Private daycare centers are also available, though they will raise your cost of living in France. After two, a child is eligible for free nursery schooling until six. More information on child benefits can be found further down the guide.


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Study Costs In France

Public education is something that France excels at. Every child between six and sixteen must attend school, and the state pays for everything except school field trips and supplies. The French education system is strict and rigorous, but for many children, this works well.

However, in France, public schools are not usually bilingual. Therefore, parents looking for international schools in France must factor in a higher cost of living in France, though some employers cover education costs as part of expat relocation packages.

If parents choose an international school in France, their children will be taught in their native language and follow a curriculum similar to that of their home country. Private schools in France are sometimes partially subsidized by the state and thus follow the French curriculum. So, schools that are not subsidized are free to follow their curricula.

Annual school fees vary greatly but start around €5,000 per year. Learn more about education in France, including the differences between public, private, bilingual, and international schools.

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Tuition Fees In France

If they are state universities, universities in France are very affordable, especially compared to tuition in the United States or the United Kingdom. Students from France, the European Union, the European Economic Area, Andorra, and Switzerland pay the following fees at public universities:

  • €601 per year for an engineering degree
  • €170 per year for a bachelor’s (license) degree
  • €243 per year for a master’s degree
  • €380 per year for a doctorate

Furthermore, even if you are not a European student, you may be required to pay these fees in certain circumstances. For example, if you are a Quebec resident or a long-term French resident, you may be eligible for reduced tuition. Those outside the EU/EEA must pay €2,770 for a license and €3,770 for a master’s degree. Private universities charge between €3,000 and €10,000 per year.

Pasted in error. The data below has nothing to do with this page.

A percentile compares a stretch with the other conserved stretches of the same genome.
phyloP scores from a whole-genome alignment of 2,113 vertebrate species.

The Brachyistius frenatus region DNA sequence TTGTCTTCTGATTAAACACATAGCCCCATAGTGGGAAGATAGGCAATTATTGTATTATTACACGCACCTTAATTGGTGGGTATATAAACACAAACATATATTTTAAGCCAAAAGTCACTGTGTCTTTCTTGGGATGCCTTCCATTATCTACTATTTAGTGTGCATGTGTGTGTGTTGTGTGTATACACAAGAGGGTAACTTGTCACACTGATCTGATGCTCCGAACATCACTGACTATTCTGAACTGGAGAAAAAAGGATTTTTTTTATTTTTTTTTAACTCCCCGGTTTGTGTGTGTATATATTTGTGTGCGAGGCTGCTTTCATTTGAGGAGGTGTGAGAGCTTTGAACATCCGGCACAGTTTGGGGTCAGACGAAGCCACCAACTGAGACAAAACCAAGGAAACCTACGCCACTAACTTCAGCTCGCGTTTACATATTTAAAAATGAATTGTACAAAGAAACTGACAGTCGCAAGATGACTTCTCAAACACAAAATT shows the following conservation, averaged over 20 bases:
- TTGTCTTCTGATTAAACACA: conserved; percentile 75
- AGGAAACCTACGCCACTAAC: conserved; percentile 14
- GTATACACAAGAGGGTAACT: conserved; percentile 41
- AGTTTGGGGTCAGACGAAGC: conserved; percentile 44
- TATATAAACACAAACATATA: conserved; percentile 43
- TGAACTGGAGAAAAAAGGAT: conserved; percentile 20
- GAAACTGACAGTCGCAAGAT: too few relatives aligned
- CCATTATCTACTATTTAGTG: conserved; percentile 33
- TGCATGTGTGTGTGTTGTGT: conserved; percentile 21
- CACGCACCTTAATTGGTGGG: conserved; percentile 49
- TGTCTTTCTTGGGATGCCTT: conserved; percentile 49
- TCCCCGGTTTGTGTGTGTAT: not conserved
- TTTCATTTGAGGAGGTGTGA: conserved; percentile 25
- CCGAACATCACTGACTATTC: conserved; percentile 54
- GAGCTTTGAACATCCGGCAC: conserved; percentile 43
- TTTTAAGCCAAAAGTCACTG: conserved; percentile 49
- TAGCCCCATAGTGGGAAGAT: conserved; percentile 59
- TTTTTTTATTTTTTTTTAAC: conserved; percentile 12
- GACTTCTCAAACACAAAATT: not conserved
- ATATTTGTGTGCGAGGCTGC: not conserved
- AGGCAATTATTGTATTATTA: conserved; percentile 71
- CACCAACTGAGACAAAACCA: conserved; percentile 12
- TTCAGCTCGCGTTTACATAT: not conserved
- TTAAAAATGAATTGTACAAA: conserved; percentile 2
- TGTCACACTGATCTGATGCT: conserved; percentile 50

Cost Of Food And Drink

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Groceries In France

Numerous factors influence grocery spending. Purchasing from specialty stores rather than larger chains or French supermarkets will raise the cost of living in France.

French households spend an average of €385 per month on food, including groceries and eating out. Below are some examples of how much food can cost in Paris:

  • 1 liter of milk: €1.10
  • 500g loaf of fresh white bread: €2
  • 1kg rice: €2
  • 12 eggs: €3.80
  • 1kg cheese: €17.30
  • 1kg apples: €2.80

Don’t forget that outdoor markets are a great place to find bargains and delicious local food.

Cost Of Dining Out In France

France is synonymous with delectable cuisine. Some of the world’s best chefs are French or were trained in France, and the variety of places to eat is incredible (not to mention the array of delicious food in France).

A two-course meal at a good restaurant typically costs around €60. In terms of international comparison, a McDonald’s meal costs approximately €9.

Beer, Wine, And Spirits In France

Of course, France is best known for its wine regarding alcoholic beverages. A bottle of mid-range wine in the market will cost you between €5 and €15. Meanwhile, a half-liter of domestic beer costs about €7, and a 33cl bottle costs about €6.

Spirits, like wine, can vary dramatically in price depending on the brand. Here are some examples of Carrefour supermarket spirits prices:

  • 70cl vodka – €9–37
  • 70cl gin – €10–36
  • 70cl whisky – €10–€50

Coffee In France

In France, a cappuccino usually costs around €2.80. Unsurprisingly, the cost rises in Paris, where you can expect to pay around €3.60.

Transport Costs In France